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Super Specialization-Let’s Make Some Money

June 29, 2015

One of the largest problems in medicine in the U.S. today is super specialization. It is great to have a physician who knows so much about one little area of care. If that happens to be the area of expertise you need, it can be valuable to the point of lifesaving. Unfortunately the care becomes so fragmented the overall care of the patient becomes quite poor.

 

This is somewhat evidenced by the fact that in spite of all our new diagnostic modalities the status of healthcare in the United States has fallen to 37th in the world. This parallels what has happened to our country in education where we now rank 37th in the world. We now rank behind many of the third world countries in numerous measurements of health care. We rank behind Puerto Rico in longevity. We rank behind Cuba in infant mortality.

 

How does this happen? Not that many years ago when the U.S. ranked number one in the world in medical care the majority of care was provided by primary care physicians. One reason primary care was so successful was that one physician cared for the whole person. It is impossible for a person to have several physicians care for them and expect great medical care. If the patient does not fall under the aegis of the physician caring for them they often have to pick out their own specialty. Often times the specialist we are seeing is not sure what specialty the patient should be referred to.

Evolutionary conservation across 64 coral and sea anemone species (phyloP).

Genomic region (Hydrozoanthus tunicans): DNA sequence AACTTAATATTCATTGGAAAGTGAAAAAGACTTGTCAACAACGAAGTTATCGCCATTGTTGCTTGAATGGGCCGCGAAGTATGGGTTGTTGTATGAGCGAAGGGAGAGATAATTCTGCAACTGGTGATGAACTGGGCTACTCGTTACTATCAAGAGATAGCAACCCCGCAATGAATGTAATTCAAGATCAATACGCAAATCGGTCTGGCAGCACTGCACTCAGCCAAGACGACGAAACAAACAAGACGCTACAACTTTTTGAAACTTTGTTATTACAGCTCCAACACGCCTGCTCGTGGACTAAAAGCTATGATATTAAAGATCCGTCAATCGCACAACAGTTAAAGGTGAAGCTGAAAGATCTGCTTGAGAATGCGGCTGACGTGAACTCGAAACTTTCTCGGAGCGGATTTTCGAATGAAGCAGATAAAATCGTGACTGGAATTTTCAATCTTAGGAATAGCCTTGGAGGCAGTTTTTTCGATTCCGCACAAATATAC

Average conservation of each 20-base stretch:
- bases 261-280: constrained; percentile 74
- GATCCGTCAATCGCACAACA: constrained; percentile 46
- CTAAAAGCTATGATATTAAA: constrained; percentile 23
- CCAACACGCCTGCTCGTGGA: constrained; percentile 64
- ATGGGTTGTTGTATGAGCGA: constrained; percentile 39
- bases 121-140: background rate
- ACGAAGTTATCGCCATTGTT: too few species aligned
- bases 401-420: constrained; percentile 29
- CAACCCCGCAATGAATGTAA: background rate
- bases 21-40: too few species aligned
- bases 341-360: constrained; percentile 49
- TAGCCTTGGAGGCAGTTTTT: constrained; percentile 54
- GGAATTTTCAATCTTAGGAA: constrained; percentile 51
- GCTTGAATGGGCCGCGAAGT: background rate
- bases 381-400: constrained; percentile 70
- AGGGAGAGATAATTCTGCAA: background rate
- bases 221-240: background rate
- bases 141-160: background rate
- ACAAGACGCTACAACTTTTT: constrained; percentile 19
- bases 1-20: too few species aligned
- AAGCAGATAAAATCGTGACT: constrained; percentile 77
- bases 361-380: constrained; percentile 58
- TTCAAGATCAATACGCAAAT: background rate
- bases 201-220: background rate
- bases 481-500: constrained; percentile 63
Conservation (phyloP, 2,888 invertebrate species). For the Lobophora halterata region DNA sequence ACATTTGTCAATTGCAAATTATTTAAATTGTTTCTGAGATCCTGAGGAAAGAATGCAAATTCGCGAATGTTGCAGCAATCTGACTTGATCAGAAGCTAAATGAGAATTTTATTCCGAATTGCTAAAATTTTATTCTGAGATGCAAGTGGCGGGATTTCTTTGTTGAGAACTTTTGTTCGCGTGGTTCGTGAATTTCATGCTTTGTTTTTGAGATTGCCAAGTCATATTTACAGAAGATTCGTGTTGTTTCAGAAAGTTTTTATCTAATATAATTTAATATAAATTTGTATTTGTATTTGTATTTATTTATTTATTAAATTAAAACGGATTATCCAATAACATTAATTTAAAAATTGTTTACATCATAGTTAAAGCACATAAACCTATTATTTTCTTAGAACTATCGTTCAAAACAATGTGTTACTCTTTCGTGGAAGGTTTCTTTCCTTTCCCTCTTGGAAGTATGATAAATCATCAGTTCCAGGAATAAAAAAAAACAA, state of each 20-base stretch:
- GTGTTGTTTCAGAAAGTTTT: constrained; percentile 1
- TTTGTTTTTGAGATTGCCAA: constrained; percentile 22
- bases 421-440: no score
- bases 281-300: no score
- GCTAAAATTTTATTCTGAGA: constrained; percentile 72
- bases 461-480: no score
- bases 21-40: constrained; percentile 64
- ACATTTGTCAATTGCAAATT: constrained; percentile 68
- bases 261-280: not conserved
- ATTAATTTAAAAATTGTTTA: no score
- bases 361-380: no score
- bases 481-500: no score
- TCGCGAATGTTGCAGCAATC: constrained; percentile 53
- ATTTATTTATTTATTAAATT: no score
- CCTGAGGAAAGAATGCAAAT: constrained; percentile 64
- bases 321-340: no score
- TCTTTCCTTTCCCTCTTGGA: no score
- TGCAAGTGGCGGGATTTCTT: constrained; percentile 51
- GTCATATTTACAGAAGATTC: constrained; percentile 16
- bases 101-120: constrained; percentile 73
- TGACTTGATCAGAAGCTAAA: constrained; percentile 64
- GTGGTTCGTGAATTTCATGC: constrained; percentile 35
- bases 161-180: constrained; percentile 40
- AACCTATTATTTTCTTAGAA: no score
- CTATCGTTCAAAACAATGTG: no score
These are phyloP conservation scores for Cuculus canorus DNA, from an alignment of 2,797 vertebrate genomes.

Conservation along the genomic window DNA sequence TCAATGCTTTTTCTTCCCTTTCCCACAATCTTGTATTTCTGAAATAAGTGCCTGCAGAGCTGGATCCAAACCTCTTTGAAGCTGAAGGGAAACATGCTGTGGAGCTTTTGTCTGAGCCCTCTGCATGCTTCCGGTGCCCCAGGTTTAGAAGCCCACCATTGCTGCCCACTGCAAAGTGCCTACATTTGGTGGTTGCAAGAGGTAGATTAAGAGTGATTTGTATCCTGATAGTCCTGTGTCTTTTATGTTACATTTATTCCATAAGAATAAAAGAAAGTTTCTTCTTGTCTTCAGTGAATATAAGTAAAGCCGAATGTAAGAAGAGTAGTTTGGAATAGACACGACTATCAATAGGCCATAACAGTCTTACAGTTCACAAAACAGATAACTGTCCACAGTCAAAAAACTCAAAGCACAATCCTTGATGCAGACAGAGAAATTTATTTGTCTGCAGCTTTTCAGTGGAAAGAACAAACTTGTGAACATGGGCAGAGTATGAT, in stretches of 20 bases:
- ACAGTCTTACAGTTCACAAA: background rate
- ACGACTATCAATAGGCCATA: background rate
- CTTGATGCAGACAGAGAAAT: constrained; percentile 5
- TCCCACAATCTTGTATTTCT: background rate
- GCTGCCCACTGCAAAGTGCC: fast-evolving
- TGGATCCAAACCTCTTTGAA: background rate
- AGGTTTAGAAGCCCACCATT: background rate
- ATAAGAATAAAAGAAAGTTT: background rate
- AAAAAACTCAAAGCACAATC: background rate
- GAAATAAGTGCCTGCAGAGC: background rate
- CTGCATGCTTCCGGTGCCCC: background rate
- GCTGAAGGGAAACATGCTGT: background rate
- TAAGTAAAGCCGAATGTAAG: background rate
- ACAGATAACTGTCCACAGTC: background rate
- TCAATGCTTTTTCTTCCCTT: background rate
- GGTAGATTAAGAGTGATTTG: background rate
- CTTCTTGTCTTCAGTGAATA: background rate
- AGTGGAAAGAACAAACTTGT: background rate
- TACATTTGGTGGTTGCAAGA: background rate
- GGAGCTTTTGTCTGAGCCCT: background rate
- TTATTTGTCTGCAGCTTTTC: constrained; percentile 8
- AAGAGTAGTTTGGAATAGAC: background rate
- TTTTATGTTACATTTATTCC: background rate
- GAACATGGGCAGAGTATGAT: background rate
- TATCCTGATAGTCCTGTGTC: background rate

In the Sixties it was considered unethical for another physician in your group to charge for a consultation. It was considered a way to pad patient charges. Now it is not considered out of the norm for a patient to see as many as ten different specialists within the same group. It surely helps out with the bottom line, does it not? Why charge a patient once when you can charge them ten times? Why refill a maintenance medication for a year when you can have them return for a refill every month?

 

Granted, a lot of these problems are not the problems of individual physicians. It is understandable that a neurologist does not want to prescribe a sleeping medication for their patient without first referring them to a sleep study clinic.

 

How on Earth did the U.S. ever function without all of the sleep study clinics and being able to put the patients by the thousands on C-PAP. What is now an industry developed because it is a highly lucrative branch of medicine that incurs many charges without much expertise being needed.

 

Now the government has passed a law that sleep studies are required for all commercial drivers’ licenses. I am almost certain this is going to cut down on the cost of medical care just as the government is trying to do with just one more regulation crammed down the throat of the American public. If it is good for all commercial drivers why not make it compulsory for all drivers? After all, there are more non-commercial drivers on the road than commercial ones.

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